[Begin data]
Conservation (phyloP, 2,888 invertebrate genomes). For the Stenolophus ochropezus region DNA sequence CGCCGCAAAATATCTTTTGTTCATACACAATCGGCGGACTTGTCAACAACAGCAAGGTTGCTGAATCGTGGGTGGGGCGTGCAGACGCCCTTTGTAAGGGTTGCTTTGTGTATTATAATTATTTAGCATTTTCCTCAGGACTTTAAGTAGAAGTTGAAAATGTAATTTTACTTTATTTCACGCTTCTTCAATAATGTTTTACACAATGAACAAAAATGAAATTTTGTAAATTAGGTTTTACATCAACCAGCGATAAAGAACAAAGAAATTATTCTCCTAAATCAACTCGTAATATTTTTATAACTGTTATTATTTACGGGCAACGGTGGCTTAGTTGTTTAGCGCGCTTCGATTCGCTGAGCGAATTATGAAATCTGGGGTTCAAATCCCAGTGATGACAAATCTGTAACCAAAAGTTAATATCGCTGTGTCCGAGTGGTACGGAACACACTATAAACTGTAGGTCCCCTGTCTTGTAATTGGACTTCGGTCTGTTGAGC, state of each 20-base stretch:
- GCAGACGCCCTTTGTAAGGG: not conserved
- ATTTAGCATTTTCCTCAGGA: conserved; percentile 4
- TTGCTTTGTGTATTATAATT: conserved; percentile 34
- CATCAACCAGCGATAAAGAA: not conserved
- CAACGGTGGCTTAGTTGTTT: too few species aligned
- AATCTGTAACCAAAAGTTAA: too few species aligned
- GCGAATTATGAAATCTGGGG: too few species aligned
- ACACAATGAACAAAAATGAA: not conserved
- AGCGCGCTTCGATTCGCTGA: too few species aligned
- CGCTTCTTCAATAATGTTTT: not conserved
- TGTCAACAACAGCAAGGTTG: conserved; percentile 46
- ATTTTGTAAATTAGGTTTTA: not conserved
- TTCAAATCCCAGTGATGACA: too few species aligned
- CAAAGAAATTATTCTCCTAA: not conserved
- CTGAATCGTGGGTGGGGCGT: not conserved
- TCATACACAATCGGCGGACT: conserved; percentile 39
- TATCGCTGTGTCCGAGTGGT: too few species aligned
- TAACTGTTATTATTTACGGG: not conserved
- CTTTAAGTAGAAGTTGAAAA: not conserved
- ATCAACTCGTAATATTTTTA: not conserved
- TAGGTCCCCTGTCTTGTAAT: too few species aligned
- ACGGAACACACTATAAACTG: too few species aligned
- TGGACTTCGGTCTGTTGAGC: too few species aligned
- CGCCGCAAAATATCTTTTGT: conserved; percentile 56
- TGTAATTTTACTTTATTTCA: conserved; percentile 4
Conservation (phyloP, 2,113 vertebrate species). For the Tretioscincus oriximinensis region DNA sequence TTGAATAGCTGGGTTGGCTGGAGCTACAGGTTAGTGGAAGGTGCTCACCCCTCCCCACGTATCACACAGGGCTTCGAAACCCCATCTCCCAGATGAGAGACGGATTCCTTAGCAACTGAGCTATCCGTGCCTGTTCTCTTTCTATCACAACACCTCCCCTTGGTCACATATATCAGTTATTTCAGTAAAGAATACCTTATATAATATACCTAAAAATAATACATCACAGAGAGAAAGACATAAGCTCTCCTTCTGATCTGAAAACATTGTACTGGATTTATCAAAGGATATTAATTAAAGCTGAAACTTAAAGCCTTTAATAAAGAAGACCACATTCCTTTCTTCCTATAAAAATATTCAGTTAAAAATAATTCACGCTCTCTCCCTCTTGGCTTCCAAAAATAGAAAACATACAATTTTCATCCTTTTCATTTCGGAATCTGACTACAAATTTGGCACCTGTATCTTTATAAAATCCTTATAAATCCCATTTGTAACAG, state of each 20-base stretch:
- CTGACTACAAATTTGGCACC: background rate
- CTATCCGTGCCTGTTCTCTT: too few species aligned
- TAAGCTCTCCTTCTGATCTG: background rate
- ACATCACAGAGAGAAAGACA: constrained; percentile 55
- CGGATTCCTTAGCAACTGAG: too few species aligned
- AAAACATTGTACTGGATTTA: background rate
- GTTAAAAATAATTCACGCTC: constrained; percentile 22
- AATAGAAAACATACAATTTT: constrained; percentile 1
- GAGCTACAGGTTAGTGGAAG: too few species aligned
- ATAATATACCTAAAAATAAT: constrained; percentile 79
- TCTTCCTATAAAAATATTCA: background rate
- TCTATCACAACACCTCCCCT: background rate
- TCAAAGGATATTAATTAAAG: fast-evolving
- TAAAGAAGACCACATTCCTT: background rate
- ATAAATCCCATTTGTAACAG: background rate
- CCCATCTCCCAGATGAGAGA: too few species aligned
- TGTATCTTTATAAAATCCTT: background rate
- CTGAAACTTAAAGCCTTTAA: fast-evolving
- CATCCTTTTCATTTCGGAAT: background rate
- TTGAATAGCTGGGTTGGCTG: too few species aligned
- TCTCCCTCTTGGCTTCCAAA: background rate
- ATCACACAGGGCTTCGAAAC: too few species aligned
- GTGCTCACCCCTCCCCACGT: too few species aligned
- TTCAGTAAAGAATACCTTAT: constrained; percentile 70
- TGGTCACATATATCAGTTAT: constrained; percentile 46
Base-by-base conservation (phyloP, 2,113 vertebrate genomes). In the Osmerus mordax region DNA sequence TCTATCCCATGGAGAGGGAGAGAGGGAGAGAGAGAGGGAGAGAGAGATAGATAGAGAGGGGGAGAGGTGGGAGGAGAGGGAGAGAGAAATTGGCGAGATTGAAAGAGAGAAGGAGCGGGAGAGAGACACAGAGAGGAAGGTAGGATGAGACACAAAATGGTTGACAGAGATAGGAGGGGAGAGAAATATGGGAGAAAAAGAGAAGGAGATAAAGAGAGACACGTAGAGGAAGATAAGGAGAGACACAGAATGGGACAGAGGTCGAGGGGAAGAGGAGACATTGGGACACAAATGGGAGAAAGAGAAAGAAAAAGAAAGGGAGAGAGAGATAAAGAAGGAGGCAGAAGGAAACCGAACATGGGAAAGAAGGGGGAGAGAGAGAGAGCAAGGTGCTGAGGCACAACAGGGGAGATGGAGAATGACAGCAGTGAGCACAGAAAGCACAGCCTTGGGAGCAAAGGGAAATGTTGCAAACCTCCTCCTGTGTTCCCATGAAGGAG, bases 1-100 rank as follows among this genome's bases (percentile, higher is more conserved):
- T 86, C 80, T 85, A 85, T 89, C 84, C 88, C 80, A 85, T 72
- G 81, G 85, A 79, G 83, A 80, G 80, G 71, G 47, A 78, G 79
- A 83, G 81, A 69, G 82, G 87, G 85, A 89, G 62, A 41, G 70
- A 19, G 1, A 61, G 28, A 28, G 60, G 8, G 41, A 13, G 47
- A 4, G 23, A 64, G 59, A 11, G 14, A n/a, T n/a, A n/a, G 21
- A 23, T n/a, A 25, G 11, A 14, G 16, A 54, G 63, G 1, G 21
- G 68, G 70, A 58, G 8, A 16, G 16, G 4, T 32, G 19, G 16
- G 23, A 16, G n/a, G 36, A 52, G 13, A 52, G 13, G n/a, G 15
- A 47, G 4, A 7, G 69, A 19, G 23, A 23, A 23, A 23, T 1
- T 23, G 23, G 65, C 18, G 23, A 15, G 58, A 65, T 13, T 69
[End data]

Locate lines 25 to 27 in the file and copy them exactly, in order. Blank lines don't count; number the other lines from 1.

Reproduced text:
- CGCCGCAAAATATCTTTTGT: conserved; percentile 56
- TGTAATTTTACTTTATTTCA: conserved; percentile 4
Conservation (phyloP, 2,113 vertebrate species). For the Tretioscincus oriximinensis region DNA sequence TTGAATAGCTGGGTTGGCTGGAGCTACAGGTTAGTGGAAGGTGCTCACCCCTCCCCACGTATCACACAGGGCTTCGAAACCCCATCTCCCAGATGAGAGACGGATTCCTTAGCAACTGAGCTATCCGTGCCTGTTCTCTTTCTATCACAACACCTCCCCTTGGTCACATATATCAGTTATTTCAGTAAAGAATACCTTATATAATATACCTAAAAATAATACATCACAGAGAGAAAGACATAAGCTCTCCTTCTGATCTGAAAACATTGTACTGGATTTATCAAAGGATATTAATTAAAGCTGAAACTTAAAGCCTTTAATAAAGAAGACCACATTCCTTTCTTCCTATAAAAATATTCAGTTAAAAATAATTCACGCTCTCTCCCTCTTGGCTTCCAAAAATAGAAAACATACAATTTTCATCCTTTTCATTTCGGAATCTGACTACAAATTTGGCACCTGTATCTTTATAAAATCCTTATAAATCCCATTTGTAACAG, state of each 20-base stretch: